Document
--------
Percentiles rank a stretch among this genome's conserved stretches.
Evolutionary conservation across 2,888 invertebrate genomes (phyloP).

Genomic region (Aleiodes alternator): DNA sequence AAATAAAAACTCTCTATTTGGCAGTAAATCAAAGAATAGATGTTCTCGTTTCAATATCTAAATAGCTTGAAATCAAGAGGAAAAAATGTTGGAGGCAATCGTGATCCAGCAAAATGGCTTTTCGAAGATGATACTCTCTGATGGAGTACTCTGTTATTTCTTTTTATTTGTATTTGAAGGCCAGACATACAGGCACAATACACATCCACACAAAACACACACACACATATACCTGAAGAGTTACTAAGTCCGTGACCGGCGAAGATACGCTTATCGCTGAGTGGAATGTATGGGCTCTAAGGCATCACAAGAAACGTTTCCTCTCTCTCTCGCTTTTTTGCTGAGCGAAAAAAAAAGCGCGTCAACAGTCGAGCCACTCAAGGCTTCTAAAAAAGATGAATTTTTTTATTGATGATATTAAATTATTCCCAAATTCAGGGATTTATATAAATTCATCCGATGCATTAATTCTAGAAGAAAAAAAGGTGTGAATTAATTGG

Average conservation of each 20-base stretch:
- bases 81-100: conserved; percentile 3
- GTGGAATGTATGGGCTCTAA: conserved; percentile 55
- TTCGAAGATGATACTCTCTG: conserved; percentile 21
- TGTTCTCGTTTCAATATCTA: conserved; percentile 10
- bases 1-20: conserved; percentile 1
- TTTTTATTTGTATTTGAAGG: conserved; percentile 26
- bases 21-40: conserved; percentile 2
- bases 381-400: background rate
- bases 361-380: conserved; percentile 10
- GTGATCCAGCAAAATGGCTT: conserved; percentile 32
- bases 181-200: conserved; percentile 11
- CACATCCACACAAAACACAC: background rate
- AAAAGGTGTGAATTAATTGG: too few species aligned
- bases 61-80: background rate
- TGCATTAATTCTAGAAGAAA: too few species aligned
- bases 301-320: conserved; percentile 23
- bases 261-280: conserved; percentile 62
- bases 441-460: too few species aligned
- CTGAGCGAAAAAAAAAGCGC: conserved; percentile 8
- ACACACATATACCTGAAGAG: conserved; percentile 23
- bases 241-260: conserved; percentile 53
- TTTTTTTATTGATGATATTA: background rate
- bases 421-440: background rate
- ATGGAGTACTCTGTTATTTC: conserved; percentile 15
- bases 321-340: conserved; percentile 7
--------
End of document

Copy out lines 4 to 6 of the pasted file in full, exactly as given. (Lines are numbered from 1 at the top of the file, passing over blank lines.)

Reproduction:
Average conservation of each 20-base stretch:
- bases 81-100: conserved; percentile 3
- GTGGAATGTATGGGCTCTAA: conserved; percentile 55